That’s an intrinsic problem. You could say machines should err on the side of doing nothing in areas where there’s a conflict of values. That might be difficult. I think we will have to build in these value functions. If you want to have a domestic robot in your house, it has to share a pretty good cross-section of human values; otherwise it’s going to do pretty stupid things, like put the cat in the oven for dinner because there’s no food in the fridge and the kids are hungry. Real life is full of these tradeoffs. If the machine makes these tradeoffs in ways that reveal that it just doesn’t get it—that it’s just missing some chunk of what’s obvious to humans—then you’re not going to want that thing in your house.

I don’t see any real way around the fact that there’s going to be, in some sense, a values industry. And I also think there’s a huge economic incentive to get it right. It only takes one or two things like a domestic robot putting the cat in the oven for dinner for people to lose confidence and not buy them.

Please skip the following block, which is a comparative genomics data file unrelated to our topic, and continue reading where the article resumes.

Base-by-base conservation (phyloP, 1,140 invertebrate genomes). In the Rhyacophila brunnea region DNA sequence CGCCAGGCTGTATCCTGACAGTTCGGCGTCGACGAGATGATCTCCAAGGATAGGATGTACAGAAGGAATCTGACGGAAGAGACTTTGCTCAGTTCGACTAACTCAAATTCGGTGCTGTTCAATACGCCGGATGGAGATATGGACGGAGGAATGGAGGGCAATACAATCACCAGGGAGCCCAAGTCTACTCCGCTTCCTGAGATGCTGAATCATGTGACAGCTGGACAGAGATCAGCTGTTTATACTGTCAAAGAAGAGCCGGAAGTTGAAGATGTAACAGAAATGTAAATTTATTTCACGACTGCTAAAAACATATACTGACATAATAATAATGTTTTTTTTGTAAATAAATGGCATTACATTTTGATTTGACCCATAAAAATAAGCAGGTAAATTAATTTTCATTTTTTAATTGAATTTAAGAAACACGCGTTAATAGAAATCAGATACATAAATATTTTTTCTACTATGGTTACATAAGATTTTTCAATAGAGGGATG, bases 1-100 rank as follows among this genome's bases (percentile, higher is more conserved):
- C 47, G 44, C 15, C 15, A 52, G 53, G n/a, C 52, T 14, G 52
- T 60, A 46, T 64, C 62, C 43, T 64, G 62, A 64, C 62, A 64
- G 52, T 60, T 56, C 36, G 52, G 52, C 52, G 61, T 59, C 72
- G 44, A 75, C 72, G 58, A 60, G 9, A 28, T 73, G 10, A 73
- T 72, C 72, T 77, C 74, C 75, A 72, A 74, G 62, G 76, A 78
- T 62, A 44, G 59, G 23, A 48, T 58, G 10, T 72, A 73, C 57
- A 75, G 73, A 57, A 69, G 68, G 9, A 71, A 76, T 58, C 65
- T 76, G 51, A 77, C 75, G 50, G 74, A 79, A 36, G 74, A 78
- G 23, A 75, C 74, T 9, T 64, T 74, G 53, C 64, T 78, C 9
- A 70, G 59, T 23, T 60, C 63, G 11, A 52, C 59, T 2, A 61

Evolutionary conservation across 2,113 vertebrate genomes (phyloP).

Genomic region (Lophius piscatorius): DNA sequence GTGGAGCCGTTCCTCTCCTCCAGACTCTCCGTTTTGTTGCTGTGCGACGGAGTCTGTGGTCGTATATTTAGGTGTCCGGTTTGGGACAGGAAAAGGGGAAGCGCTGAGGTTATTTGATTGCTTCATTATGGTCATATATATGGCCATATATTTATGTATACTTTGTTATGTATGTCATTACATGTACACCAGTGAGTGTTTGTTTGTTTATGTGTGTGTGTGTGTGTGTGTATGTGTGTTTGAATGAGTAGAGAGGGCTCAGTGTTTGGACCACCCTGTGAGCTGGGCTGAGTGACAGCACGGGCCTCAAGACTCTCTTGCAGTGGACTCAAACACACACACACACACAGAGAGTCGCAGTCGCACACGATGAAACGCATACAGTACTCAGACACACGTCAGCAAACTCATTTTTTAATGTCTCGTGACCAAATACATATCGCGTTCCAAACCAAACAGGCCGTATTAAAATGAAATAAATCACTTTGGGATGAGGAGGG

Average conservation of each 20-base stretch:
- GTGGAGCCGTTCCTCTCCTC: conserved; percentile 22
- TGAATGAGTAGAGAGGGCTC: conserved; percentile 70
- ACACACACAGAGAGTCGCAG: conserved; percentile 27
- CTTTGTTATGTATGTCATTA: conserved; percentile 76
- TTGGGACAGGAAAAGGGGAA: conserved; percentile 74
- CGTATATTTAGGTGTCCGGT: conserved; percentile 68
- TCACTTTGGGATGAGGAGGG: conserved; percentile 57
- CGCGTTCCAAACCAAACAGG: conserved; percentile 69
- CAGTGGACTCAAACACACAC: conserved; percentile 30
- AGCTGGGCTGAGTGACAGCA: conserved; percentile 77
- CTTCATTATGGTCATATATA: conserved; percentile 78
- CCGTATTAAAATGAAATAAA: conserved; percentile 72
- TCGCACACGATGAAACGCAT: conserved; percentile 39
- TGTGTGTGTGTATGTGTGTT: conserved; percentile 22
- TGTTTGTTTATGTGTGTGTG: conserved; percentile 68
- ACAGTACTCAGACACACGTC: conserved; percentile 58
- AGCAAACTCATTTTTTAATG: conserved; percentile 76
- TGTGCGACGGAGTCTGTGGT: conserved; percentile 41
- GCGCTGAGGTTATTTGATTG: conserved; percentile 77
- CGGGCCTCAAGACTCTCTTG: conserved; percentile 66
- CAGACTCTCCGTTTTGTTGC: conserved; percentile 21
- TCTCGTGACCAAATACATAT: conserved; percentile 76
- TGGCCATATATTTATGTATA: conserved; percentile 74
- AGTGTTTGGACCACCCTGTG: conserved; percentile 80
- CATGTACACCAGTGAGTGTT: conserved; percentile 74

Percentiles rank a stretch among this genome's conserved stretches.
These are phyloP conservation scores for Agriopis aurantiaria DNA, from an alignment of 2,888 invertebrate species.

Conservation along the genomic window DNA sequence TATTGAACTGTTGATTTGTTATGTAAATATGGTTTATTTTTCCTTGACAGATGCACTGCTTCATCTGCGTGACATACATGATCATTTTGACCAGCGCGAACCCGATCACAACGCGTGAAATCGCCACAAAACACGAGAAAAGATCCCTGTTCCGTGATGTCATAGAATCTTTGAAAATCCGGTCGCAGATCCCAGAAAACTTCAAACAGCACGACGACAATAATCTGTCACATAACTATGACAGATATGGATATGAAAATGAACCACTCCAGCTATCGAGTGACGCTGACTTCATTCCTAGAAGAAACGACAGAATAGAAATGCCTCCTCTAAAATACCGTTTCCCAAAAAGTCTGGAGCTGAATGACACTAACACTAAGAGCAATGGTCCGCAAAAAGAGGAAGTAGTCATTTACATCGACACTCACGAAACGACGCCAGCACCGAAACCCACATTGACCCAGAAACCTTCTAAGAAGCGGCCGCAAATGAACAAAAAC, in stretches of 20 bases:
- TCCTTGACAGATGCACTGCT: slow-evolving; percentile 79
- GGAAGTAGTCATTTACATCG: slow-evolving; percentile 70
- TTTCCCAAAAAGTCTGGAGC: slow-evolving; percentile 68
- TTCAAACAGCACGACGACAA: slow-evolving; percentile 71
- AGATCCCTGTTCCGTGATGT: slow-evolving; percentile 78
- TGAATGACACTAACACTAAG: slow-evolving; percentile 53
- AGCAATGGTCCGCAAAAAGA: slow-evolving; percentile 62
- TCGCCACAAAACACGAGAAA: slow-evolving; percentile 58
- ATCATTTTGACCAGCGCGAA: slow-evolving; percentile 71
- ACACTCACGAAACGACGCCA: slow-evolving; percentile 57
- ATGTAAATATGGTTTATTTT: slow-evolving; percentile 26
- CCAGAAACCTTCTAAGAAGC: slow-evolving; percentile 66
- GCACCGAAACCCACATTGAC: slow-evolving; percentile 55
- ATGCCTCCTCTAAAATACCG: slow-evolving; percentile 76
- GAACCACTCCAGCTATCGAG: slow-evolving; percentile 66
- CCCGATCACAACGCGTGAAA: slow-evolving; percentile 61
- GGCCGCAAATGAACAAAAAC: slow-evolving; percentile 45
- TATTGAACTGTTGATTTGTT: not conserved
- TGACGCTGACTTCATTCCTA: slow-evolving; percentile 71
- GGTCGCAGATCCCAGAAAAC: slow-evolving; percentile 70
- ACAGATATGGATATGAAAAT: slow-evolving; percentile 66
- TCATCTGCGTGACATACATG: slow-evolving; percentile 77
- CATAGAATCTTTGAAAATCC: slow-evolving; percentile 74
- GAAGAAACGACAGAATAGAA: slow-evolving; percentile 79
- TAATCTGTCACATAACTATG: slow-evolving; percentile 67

You’ve argued that we need to be able to mathematically verify the behavior of AI under all possible circumstances. How would that work?

One of the difficulties people point to is that a system can arbitrarily produce a new version of itself that has different goals. That’s one of the scenarios that science fiction writers always talk about; somehow, the machine spontaneously gets this goal of defeating the human race. So the question is: Could you prove that your systems can’t ever, no matter how smart they are, overwrite their original goals as set by the humans?